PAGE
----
CBC test for blood – clinical interpretation

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Whenever you get sick and visit the doctor. Most of the time, your doctor advised a CBC test for blood.

It is often recommended if you have a fever, weakness, fatigue, infection, inflammation, etc. 

CBC (or complete blood count test) is a medical laboratory test that analyzed the full blood count. It is one of the most routine laboratory tests. 

This test provides information on the quality, quantity, size, and shape of your blood count. This information also gives an idea to diagnose your disease. But it needs proper clinical correlation with your symptoms. 

Therefore, most doctors go for CBC tests in starting stage of almost all diseases. 

In this article, I will explain the crucial parameters of a CBC test for blood. But before that, we get brief information on blood and its composition. 


What is blood?

Blood is an essential biological fluid that constantly circulates in your body through blood vessels. It is a combination of blood cells (red blood cells, white blood cells, and platelets) and plasma. 

CBC test for blood

Normally, blood cells are suspended in plasma fluid. 

The primary function of blood to deliver oxygen/nutrients to tissues and remove carbon dioxide/waste products from your body.



What are the composition of blood and their percentage?

If you centrifuge your blood sample, you will see three layers in the test tube.

CBC test for blood These three layers represent – 

Top layer (yellowish color) – Plasma

Middle layer (yellowish-brown) – Buffy coat (White blood cells and platelets)

Lower layer (dark red) – Red blood cells (erythrocytes)

You can see a layer of dark red color at the bottom of the test tube. These are erythrocytes or red blood cells (RBCs). If we calculate the percentage (or volume) of erythrocytes in blood, it would call Packed cell volume (PCV). It is also known as hematocrit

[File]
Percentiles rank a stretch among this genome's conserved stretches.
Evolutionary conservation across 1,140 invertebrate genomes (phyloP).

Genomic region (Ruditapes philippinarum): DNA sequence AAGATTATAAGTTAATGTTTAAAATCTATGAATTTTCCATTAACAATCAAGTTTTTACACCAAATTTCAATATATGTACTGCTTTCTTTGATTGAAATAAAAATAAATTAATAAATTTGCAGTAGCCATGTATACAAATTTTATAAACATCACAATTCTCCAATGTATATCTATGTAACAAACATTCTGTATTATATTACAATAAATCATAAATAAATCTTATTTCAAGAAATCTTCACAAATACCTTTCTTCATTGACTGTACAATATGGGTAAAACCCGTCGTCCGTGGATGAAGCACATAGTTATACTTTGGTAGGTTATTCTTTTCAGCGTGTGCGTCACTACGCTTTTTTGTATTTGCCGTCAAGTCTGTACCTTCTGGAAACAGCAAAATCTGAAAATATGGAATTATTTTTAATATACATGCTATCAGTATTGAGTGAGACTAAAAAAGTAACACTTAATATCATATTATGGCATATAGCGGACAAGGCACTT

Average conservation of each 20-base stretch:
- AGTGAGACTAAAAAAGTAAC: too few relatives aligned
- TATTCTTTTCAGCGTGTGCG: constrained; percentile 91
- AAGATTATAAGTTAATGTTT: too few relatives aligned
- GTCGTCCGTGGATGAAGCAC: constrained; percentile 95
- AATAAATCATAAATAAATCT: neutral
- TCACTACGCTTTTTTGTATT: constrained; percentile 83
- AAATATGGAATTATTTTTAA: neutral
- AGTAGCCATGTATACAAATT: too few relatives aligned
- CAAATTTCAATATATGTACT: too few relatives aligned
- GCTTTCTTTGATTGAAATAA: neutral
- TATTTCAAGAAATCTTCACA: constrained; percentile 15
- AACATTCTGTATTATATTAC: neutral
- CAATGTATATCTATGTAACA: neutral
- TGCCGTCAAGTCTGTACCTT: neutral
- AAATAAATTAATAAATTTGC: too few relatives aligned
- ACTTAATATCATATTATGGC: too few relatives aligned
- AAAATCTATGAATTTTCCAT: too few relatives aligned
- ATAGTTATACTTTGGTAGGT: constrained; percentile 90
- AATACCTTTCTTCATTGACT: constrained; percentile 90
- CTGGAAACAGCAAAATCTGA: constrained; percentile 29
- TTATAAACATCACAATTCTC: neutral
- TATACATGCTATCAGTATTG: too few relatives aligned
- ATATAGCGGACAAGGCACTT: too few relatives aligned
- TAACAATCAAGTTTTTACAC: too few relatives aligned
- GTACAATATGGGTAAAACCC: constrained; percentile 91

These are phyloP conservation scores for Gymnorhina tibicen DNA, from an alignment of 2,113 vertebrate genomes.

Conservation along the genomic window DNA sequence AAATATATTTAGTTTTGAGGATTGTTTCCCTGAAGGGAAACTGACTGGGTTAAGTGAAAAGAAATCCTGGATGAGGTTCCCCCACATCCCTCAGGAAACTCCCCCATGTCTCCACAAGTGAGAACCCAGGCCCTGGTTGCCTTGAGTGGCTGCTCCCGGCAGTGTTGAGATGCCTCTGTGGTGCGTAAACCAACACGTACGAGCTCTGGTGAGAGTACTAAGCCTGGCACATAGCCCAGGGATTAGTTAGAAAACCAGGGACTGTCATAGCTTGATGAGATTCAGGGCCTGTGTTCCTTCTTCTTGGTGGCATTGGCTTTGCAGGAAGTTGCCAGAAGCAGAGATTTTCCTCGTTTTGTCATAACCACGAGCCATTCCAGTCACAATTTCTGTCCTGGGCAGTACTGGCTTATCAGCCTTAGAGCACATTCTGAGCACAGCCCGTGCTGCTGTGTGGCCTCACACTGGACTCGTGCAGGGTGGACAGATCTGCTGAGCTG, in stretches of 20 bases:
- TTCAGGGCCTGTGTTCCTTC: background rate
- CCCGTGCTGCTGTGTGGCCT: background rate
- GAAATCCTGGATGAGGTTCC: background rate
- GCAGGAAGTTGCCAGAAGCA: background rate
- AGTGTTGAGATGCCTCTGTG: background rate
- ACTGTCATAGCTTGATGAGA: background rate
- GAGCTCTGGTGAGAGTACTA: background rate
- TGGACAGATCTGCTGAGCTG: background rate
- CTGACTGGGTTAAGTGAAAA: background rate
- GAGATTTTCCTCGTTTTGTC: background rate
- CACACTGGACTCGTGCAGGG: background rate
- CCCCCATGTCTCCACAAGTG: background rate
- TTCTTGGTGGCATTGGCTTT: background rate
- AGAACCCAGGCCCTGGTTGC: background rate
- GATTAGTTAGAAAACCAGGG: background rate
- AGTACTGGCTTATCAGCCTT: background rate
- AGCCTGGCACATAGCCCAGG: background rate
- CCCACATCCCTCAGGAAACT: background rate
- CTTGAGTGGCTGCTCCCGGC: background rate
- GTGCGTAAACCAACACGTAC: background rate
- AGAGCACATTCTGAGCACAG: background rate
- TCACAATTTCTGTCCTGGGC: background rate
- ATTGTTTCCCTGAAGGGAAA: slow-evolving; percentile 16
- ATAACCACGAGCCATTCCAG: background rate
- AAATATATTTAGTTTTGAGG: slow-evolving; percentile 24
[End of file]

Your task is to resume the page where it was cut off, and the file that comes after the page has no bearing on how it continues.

Normally, it is present in 45%. Here, we can calculate PCV like – 

0.45 μL (microliter) = RBCs 

1 μL (microliter) = Blood

0.45/1×100 = 45%

Almost half portion of the blood contains RBC. The normal range of erythrocyte counts is around 5 million/μL or (50 lakh/microliter), which is vast in number.

You may see yellowish-brown color in the middle layer of a blood sample. These are buffy coats. It contains white blood cells (leukocytes) and platelets (thrombocytes). 

It is generally present in less than 1% of the whole blood. As far as the concern of blood cells count of buffy coat. It is normally present in a range of –

4800 to 11000 /μL = White blood cells 

1,50,000 – 4,50,000 / μL = Platelets

The remaining portion or upper portion of the blood sample is called plasma. It contains 55% of total blood. It is a slightly yellowish color.

The main components of plasma are water (90 -93%). Rest portion contains– 

1. Plasma protein 8%. There are three major types of protein in plasma – albumin (60%), globulins (alpha, beta, and gamma), and fibrinogen. 

2. Gases – oxygen (O2), carbon dioxide (CO2), and Nitric Oxide (NO).

3. Electrolytes – Na+, K+, Cl-

4. Nutrients – glucose, amino acids, fatty acids, vitamins, and minerals

5. Enzymes and hormones

6. Metabolic waste products like lactic acid, uric acid, creatinine, etc.



What are normal CBC levels?

The CBC is a blood test that evaluates your complete blood counts, including RBC (Red blood cells), WBC (White blood cells), and Platelets.

The range of CBC may vary from lab to lab. However, the normal range of full blood count as per modern hematology, 2nd edition by Reinhold munker  

CBC test for blood

What causes high red blood cell count, hemoglobin, and hematocrit?

Suppose, you have done a CBC test for blood and you find an elevated level of RBC count (erythrocytosis), hemoglobin, and hematocrit like –